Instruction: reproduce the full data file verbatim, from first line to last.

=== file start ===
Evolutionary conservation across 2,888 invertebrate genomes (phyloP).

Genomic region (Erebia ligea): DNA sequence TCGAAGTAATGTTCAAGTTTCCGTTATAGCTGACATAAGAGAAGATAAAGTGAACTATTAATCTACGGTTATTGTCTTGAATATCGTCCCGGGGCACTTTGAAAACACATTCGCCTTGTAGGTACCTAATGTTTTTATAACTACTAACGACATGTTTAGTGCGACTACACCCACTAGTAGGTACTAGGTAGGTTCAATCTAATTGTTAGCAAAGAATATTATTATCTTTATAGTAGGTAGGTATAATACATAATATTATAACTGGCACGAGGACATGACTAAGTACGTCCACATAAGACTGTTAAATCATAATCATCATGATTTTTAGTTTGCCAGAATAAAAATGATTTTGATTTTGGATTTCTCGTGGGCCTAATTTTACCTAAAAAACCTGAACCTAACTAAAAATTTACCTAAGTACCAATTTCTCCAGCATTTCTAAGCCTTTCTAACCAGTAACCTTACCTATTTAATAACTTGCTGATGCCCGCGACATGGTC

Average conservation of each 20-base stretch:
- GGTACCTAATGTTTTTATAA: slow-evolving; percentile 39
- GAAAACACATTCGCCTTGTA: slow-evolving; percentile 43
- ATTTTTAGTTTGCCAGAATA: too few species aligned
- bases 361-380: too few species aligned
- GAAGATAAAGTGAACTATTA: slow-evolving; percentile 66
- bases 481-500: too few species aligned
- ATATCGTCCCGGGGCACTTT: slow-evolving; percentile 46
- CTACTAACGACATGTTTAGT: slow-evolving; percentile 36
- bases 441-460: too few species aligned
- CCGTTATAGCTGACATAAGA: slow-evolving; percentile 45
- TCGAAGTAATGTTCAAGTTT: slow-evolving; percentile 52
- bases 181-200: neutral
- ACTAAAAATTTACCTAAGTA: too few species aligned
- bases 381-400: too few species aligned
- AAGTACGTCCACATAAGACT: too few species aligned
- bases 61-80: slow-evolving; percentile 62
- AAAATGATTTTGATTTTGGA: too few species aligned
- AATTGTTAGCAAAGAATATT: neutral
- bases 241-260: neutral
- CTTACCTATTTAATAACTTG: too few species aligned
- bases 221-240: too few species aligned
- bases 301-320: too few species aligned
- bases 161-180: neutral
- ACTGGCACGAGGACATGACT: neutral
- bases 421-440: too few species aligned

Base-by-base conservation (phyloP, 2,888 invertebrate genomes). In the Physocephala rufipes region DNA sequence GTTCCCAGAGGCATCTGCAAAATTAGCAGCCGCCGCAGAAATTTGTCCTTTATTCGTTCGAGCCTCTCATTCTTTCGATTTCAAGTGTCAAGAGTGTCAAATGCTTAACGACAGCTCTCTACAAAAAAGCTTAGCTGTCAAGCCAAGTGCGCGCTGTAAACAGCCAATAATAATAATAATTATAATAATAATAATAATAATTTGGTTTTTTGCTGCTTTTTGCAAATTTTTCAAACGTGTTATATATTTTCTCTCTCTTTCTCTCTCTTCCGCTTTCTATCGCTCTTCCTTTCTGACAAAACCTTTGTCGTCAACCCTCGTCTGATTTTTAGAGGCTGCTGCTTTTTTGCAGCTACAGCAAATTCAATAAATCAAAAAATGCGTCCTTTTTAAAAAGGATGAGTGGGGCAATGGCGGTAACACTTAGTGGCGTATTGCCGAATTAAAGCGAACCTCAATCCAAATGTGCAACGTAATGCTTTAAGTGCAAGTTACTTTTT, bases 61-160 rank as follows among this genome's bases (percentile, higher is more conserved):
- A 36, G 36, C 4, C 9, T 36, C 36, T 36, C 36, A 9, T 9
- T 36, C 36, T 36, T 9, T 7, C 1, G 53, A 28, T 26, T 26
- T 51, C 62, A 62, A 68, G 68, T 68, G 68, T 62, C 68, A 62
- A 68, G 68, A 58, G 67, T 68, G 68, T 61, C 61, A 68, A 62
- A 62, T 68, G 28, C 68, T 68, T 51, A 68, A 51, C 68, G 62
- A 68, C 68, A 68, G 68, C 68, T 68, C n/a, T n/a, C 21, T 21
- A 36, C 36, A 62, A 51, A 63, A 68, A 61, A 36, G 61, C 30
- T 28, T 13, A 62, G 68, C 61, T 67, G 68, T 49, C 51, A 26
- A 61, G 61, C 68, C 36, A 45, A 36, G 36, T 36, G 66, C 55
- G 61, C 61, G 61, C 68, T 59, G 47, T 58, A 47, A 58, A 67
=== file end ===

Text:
Evolutionary conservation across 2,888 invertebrate genomes (phyloP).

Genomic region (Erebia ligea): DNA sequence TCGAAGTAATGTTCAAGTTTCCGTTATAGCTGACATAAGAGAAGATAAAGTGAACTATTAATCTACGGTTATTGTCTTGAATATCGTCCCGGGGCACTTTGAAAACACATTCGCCTTGTAGGTACCTAATGTTTTTATAACTACTAACGACATGTTTAGTGCGACTACACCCACTAGTAGGTACTAGGTAGGTTCAATCTAATTGTTAGCAAAGAATATTATTATCTTTATAGTAGGTAGGTATAATACATAATATTATAACTGGCACGAGGACATGACTAAGTACGTCCACATAAGACTGTTAAATCATAATCATCATGATTTTTAGTTTGCCAGAATAAAAATGATTTTGATTTTGGATTTCTCGTGGGCCTAATTTTACCTAAAAAACCTGAACCTAACTAAAAATTTACCTAAGTACCAATTTCTCCAGCATTTCTAAGCCTTTCTAACCAGTAACCTTACCTATTTAATAACTTGCTGATGCCCGCGACATGGTC

Average conservation of each 20-base stretch:
- GGTACCTAATGTTTTTATAA: slow-evolving; percentile 39
- GAAAACACATTCGCCTTGTA: slow-evolving; percentile 43
- ATTTTTAGTTTGCCAGAATA: too few species aligned
- bases 361-380: too few species aligned
- GAAGATAAAGTGAACTATTA: slow-evolving; percentile 66
- bases 481-500: too few species aligned
- ATATCGTCCCGGGGCACTTT: slow-evolving; percentile 46
- CTACTAACGACATGTTTAGT: slow-evolving; percentile 36
- bases 441-460: too few species aligned
- CCGTTATAGCTGACATAAGA: slow-evolving; percentile 45
- TCGAAGTAATGTTCAAGTTT: slow-evolving; percentile 52
- bases 181-200: neutral
- ACTAAAAATTTACCTAAGTA: too few species aligned
- bases 381-400: too few species aligned
- AAGTACGTCCACATAAGACT: too few species aligned
- bases 61-80: slow-evolving; percentile 62
- AAAATGATTTTGATTTTGGA: too few species aligned
- AATTGTTAGCAAAGAATATT: neutral
- bases 241-260: neutral
- CTTACCTATTTAATAACTTG: too few species aligned
- bases 221-240: too few species aligned
- bases 301-320: too few species aligned
- bases 161-180: neutral
- ACTGGCACGAGGACATGACT: neutral
- bases 421-440: too few species aligned

Base-by-base conservation (phyloP, 2,888 invertebrate genomes). In the Physocephala rufipes region DNA sequence GTTCCCAGAGGCATCTGCAAAATTAGCAGCCGCCGCAGAAATTTGTCCTTTATTCGTTCGAGCCTCTCATTCTTTCGATTTCAAGTGTCAAGAGTGTCAAATGCTTAACGACAGCTCTCTACAAAAAAGCTTAGCTGTCAAGCCAAGTGCGCGCTGTAAACAGCCAATAATAATAATAATTATAATAATAATAATAATAATTTGGTTTTTTGCTGCTTTTTGCAAATTTTTCAAACGTGTTATATATTTTCTCTCTCTTTCTCTCTCTTCCGCTTTCTATCGCTCTTCCTTTCTGACAAAACCTTTGTCGTCAACCCTCGTCTGATTTTTAGAGGCTGCTGCTTTTTTGCAGCTACAGCAAATTCAATAAATCAAAAAATGCGTCCTTTTTAAAAAGGATGAGTGGGGCAATGGCGGTAACACTTAGTGGCGTATTGCCGAATTAAAGCGAACCTCAATCCAAATGTGCAACGTAATGCTTTAAGTGCAAGTTACTTTTT, bases 61-160 rank as follows among this genome's bases (percentile, higher is more conserved):
- A 36, G 36, C 4, C 9, T 36, C 36, T 36, C 36, A 9, T 9
- T 36, C 36, T 36, T 9, T 7, C 1, G 53, A 28, T 26, T 26
- T 51, C 62, A 62, A 68, G 68, T 68, G 68, T 62, C 68, A 62
- A 68, G 68, A 58, G 67, T 68, G 68, T 61, C 61, A 68, A 62
- A 62, T 68, G 28, C 68, T 68, T 51, A 68, A 51, C 68, G 62
- A 68, C 68, A 68, G 68, C 68, T 68, C n/a, T n/a, C 21, T 21
- A 36, C 36, A 62, A 51, A 63, A 68, A 61, A 36, G 61, C 30
- T 28, T 13, A 62, G 68, C 61, T 67, G 68, T 49, C 51, A 26
- A 61, G 61, C 68, C 36, A 45, A 36, G 36, T 36, G 66, C 55
- G 61, C 61, G 61, C 68, T 59, G 47, T 58, A 47, A 58, A 67